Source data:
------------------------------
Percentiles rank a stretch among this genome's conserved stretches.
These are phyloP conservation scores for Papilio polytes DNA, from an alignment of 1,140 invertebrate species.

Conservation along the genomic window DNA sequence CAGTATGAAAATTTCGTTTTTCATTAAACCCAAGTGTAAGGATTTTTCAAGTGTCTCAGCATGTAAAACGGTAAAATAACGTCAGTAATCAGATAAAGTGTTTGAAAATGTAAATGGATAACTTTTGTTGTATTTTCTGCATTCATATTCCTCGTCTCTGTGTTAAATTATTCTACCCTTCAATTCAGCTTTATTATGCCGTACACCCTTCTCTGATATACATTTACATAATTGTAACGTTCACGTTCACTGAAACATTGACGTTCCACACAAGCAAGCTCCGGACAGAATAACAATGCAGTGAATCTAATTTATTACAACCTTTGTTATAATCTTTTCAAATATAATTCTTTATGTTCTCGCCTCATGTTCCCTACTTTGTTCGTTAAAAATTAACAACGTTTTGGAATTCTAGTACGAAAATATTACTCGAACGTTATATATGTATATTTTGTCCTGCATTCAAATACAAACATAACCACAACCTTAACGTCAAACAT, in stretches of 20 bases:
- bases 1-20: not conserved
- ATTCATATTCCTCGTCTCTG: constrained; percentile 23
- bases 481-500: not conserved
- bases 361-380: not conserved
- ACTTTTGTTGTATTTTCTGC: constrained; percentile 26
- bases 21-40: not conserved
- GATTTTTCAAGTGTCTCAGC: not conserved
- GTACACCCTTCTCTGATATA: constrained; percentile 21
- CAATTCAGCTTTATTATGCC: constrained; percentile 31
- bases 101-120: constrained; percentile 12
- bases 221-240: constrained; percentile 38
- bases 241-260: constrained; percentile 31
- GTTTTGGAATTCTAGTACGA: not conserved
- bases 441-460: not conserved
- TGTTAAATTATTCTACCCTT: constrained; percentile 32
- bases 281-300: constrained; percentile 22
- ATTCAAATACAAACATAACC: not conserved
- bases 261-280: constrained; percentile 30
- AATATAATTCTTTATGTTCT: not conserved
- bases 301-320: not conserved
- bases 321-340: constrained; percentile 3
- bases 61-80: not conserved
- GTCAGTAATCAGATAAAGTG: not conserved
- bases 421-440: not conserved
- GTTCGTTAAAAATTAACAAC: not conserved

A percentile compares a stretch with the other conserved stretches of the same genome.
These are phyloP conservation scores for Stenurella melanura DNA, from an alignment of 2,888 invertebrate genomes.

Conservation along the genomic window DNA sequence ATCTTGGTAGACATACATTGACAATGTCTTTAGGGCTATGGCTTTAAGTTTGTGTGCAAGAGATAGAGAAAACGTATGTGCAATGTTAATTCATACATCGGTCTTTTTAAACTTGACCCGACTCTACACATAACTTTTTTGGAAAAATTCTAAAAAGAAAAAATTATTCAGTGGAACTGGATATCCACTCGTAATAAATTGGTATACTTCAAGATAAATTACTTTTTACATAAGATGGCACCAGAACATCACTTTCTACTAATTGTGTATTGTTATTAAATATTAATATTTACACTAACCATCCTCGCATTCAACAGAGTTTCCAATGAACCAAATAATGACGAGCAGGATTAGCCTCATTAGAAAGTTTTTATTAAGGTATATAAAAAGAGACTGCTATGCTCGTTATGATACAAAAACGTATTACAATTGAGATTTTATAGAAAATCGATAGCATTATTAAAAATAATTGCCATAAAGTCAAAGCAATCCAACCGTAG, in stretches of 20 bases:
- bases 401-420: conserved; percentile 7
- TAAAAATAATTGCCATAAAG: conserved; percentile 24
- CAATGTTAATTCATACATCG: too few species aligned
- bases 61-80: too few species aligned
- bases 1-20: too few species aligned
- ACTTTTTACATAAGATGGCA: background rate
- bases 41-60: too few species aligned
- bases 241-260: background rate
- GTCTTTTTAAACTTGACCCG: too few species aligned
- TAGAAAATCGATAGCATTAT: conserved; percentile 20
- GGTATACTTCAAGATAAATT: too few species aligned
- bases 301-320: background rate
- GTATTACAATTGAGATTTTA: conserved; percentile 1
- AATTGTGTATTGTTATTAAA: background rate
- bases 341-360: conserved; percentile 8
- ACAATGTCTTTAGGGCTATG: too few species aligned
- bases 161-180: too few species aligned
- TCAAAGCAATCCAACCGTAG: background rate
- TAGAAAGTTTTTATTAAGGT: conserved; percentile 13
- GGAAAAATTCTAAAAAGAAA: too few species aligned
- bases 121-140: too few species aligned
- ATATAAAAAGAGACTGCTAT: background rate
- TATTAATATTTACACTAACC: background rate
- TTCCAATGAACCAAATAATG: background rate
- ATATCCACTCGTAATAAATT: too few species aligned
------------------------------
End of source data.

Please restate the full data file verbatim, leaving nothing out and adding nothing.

Percentiles rank a stretch among this genome's conserved stretches.
These are phyloP conservation scores for Papilio polytes DNA, from an alignment of 1,140 invertebrate species.

Conservation along the genomic window DNA sequence CAGTATGAAAATTTCGTTTTTCATTAAACCCAAGTGTAAGGATTTTTCAAGTGTCTCAGCATGTAAAACGGTAAAATAACGTCAGTAATCAGATAAAGTGTTTGAAAATGTAAATGGATAACTTTTGTTGTATTTTCTGCATTCATATTCCTCGTCTCTGTGTTAAATTATTCTACCCTTCAATTCAGCTTTATTATGCCGTACACCCTTCTCTGATATACATTTACATAATTGTAACGTTCACGTTCACTGAAACATTGACGTTCCACACAAGCAAGCTCCGGACAGAATAACAATGCAGTGAATCTAATTTATTACAACCTTTGTTATAATCTTTTCAAATATAATTCTTTATGTTCTCGCCTCATGTTCCCTACTTTGTTCGTTAAAAATTAACAACGTTTTGGAATTCTAGTACGAAAATATTACTCGAACGTTATATATGTATATTTTGTCCTGCATTCAAATACAAACATAACCACAACCTTAACGTCAAACAT, in stretches of 20 bases:
- bases 1-20: not conserved
- ATTCATATTCCTCGTCTCTG: constrained; percentile 23
- bases 481-500: not conserved
- bases 361-380: not conserved
- ACTTTTGTTGTATTTTCTGC: constrained; percentile 26
- bases 21-40: not conserved
- GATTTTTCAAGTGTCTCAGC: not conserved
- GTACACCCTTCTCTGATATA: constrained; percentile 21
- CAATTCAGCTTTATTATGCC: constrained; percentile 31
- bases 101-120: constrained; percentile 12
- bases 221-240: constrained; percentile 38
- bases 241-260: constrained; percentile 31
- GTTTTGGAATTCTAGTACGA: not conserved
- bases 441-460: not conserved
- TGTTAAATTATTCTACCCTT: constrained; percentile 32
- bases 281-300: constrained; percentile 22
- ATTCAAATACAAACATAACC: not conserved
- bases 261-280: constrained; percentile 30
- AATATAATTCTTTATGTTCT: not conserved
- bases 301-320: not conserved
- bases 321-340: constrained; percentile 3
- bases 61-80: not conserved
- GTCAGTAATCAGATAAAGTG: not conserved
- bases 421-440: not conserved
- GTTCGTTAAAAATTAACAAC: not conserved

A percentile compares a stretch with the other conserved stretches of the same genome.
These are phyloP conservation scores for Stenurella melanura DNA, from an alignment of 2,888 invertebrate genomes.

Conservation along the genomic window DNA sequence ATCTTGGTAGACATACATTGACAATGTCTTTAGGGCTATGGCTTTAAGTTTGTGTGCAAGAGATAGAGAAAACGTATGTGCAATGTTAATTCATACATCGGTCTTTTTAAACTTGACCCGACTCTACACATAACTTTTTTGGAAAAATTCTAAAAAGAAAAAATTATTCAGTGGAACTGGATATCCACTCGTAATAAATTGGTATACTTCAAGATAAATTACTTTTTACATAAGATGGCACCAGAACATCACTTTCTACTAATTGTGTATTGTTATTAAATATTAATATTTACACTAACCATCCTCGCATTCAACAGAGTTTCCAATGAACCAAATAATGACGAGCAGGATTAGCCTCATTAGAAAGTTTTTATTAAGGTATATAAAAAGAGACTGCTATGCTCGTTATGATACAAAAACGTATTACAATTGAGATTTTATAGAAAATCGATAGCATTATTAAAAATAATTGCCATAAAGTCAAAGCAATCCAACCGTAG, in stretches of 20 bases:
- bases 401-420: conserved; percentile 7
- TAAAAATAATTGCCATAAAG: conserved; percentile 24
- CAATGTTAATTCATACATCG: too few species aligned
- bases 61-80: too few species aligned
- bases 1-20: too few species aligned
- ACTTTTTACATAAGATGGCA: background rate
- bases 41-60: too few species aligned
- bases 241-260: background rate
- GTCTTTTTAAACTTGACCCG: too few species aligned
- TAGAAAATCGATAGCATTAT: conserved; percentile 20
- GGTATACTTCAAGATAAATT: too few species aligned
- bases 301-320: background rate
- GTATTACAATTGAGATTTTA: conserved; percentile 1
- AATTGTGTATTGTTATTAAA: background rate
- bases 341-360: conserved; percentile 8
- ACAATGTCTTTAGGGCTATG: too few species aligned
- bases 161-180: too few species aligned
- TCAAAGCAATCCAACCGTAG: background rate
- TAGAAAGTTTTTATTAAGGT: conserved; percentile 13
- GGAAAAATTCTAAAAAGAAA: too few species aligned
- bases 121-140: too few species aligned
- ATATAAAAAGAGACTGCTAT: background rate
- TATTAATATTTACACTAACC: background rate
- TTCCAATGAACCAAATAATG: background rate
- ATATCCACTCGTAATAAATT: too few species aligned